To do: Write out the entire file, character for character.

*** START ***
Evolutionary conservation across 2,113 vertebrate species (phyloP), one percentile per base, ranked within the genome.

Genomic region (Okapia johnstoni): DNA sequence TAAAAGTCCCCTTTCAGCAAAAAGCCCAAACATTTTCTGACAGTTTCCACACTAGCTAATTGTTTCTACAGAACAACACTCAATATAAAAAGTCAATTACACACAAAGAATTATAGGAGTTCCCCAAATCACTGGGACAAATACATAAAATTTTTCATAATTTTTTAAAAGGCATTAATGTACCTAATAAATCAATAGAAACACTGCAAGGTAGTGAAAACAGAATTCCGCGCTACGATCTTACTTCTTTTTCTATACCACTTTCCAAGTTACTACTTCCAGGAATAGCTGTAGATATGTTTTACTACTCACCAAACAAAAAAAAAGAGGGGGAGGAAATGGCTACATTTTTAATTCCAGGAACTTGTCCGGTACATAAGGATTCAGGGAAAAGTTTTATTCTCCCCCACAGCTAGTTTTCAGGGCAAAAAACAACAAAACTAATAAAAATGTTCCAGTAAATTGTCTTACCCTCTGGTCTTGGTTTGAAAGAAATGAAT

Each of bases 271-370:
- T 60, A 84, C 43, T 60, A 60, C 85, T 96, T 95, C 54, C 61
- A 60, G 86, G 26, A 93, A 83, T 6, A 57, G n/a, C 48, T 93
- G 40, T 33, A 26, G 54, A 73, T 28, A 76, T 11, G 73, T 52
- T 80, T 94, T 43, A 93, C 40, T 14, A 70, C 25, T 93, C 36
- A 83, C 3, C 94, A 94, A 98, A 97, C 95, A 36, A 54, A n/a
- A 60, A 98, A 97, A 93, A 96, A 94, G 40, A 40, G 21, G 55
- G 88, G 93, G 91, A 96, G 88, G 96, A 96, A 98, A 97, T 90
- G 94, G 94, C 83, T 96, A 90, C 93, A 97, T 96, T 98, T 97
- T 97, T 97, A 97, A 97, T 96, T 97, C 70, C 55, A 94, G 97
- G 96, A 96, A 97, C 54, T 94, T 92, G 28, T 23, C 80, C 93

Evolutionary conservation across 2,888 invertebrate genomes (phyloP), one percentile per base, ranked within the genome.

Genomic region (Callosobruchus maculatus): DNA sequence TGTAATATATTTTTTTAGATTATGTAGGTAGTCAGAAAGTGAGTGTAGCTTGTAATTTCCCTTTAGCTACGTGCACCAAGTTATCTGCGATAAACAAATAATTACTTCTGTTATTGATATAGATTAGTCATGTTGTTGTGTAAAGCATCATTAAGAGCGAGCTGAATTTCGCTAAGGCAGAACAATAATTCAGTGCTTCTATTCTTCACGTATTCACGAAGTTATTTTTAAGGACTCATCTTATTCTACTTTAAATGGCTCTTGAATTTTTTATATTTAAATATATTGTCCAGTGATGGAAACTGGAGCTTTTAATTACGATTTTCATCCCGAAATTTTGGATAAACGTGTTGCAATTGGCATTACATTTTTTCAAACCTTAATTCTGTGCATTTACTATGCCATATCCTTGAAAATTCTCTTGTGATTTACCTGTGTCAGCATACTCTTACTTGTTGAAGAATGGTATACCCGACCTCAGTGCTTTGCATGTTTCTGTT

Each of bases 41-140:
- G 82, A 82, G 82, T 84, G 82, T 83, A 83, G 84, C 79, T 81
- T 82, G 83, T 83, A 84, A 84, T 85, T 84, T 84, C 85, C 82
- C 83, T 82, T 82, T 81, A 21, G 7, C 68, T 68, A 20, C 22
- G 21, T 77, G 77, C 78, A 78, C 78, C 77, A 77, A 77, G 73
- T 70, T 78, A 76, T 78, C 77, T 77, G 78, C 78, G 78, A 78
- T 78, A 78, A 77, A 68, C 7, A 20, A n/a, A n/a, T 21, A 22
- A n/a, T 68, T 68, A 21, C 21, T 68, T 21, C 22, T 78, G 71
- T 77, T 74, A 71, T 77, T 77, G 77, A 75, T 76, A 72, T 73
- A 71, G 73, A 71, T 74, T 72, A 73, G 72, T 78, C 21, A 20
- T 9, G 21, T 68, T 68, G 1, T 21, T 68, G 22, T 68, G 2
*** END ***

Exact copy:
Evolutionary conservation across 2,113 vertebrate species (phyloP), one percentile per base, ranked within the genome.

Genomic region (Okapia johnstoni): DNA sequence TAAAAGTCCCCTTTCAGCAAAAAGCCCAAACATTTTCTGACAGTTTCCACACTAGCTAATTGTTTCTACAGAACAACACTCAATATAAAAAGTCAATTACACACAAAGAATTATAGGAGTTCCCCAAATCACTGGGACAAATACATAAAATTTTTCATAATTTTTTAAAAGGCATTAATGTACCTAATAAATCAATAGAAACACTGCAAGGTAGTGAAAACAGAATTCCGCGCTACGATCTTACTTCTTTTTCTATACCACTTTCCAAGTTACTACTTCCAGGAATAGCTGTAGATATGTTTTACTACTCACCAAACAAAAAAAAAGAGGGGGAGGAAATGGCTACATTTTTAATTCCAGGAACTTGTCCGGTACATAAGGATTCAGGGAAAAGTTTTATTCTCCCCCACAGCTAGTTTTCAGGGCAAAAAACAACAAAACTAATAAAAATGTTCCAGTAAATTGTCTTACCCTCTGGTCTTGGTTTGAAAGAAATGAAT

Each of bases 271-370:
- T 60, A 84, C 43, T 60, A 60, C 85, T 96, T 95, C 54, C 61
- A 60, G 86, G 26, A 93, A 83, T 6, A 57, G n/a, C 48, T 93
- G 40, T 33, A 26, G 54, A 73, T 28, A 76, T 11, G 73, T 52
- T 80, T 94, T 43, A 93, C 40, T 14, A 70, C 25, T 93, C 36
- A 83, C 3, C 94, A 94, A 98, A 97, C 95, A 36, A 54, A n/a
- A 60, A 98, A 97, A 93, A 96, A 94, G 40, A 40, G 21, G 55
- G 88, G 93, G 91, A 96, G 88, G 96, A 96, A 98, A 97, T 90
- G 94, G 94, C 83, T 96, A 90, C 93, A 97, T 96, T 98, T 97
- T 97, T 97, A 97, A 97, T 96, T 97, C 70, C 55, A 94, G 97
- G 96, A 96, A 97, C 54, T 94, T 92, G 28, T 23, C 80, C 93

Evolutionary conservation across 2,888 invertebrate genomes (phyloP), one percentile per base, ranked within the genome.

Genomic region (Callosobruchus maculatus): DNA sequence TGTAATATATTTTTTTAGATTATGTAGGTAGTCAGAAAGTGAGTGTAGCTTGTAATTTCCCTTTAGCTACGTGCACCAAGTTATCTGCGATAAACAAATAATTACTTCTGTTATTGATATAGATTAGTCATGTTGTTGTGTAAAGCATCATTAAGAGCGAGCTGAATTTCGCTAAGGCAGAACAATAATTCAGTGCTTCTATTCTTCACGTATTCACGAAGTTATTTTTAAGGACTCATCTTATTCTACTTTAAATGGCTCTTGAATTTTTTATATTTAAATATATTGTCCAGTGATGGAAACTGGAGCTTTTAATTACGATTTTCATCCCGAAATTTTGGATAAACGTGTTGCAATTGGCATTACATTTTTTCAAACCTTAATTCTGTGCATTTACTATGCCATATCCTTGAAAATTCTCTTGTGATTTACCTGTGTCAGCATACTCTTACTTGTTGAAGAATGGTATACCCGACCTCAGTGCTTTGCATGTTTCTGTT

Each of bases 41-140:
- G 82, A 82, G 82, T 84, G 82, T 83, A 83, G 84, C 79, T 81
- T 82, G 83, T 83, A 84, A 84, T 85, T 84, T 84, C 85, C 82
- C 83, T 82, T 82, T 81, A 21, G 7, C 68, T 68, A 20, C 22
- G 21, T 77, G 77, C 78, A 78, C 78, C 77, A 77, A 77, G 73
- T 70, T 78, A 76, T 78, C 77, T 77, G 78, C 78, G 78, A 78
- T 78, A 78, A 77, A 68, C 7, A 20, A n/a, A n/a, T 21, A 22
- A n/a, T 68, T 68, A 21, C 21, T 68, T 21, C 22, T 78, G 71
- T 77, T 74, A 71, T 77, T 77, G 77, A 75, T 76, A 72, T 73
- A 71, G 73, A 71, T 74, T 72, A 73, G 72, T 78, C 21, A 20
- T 9, G 21, T 68, T 68, G 1, T 21, T 68, G 22, T 68, G 2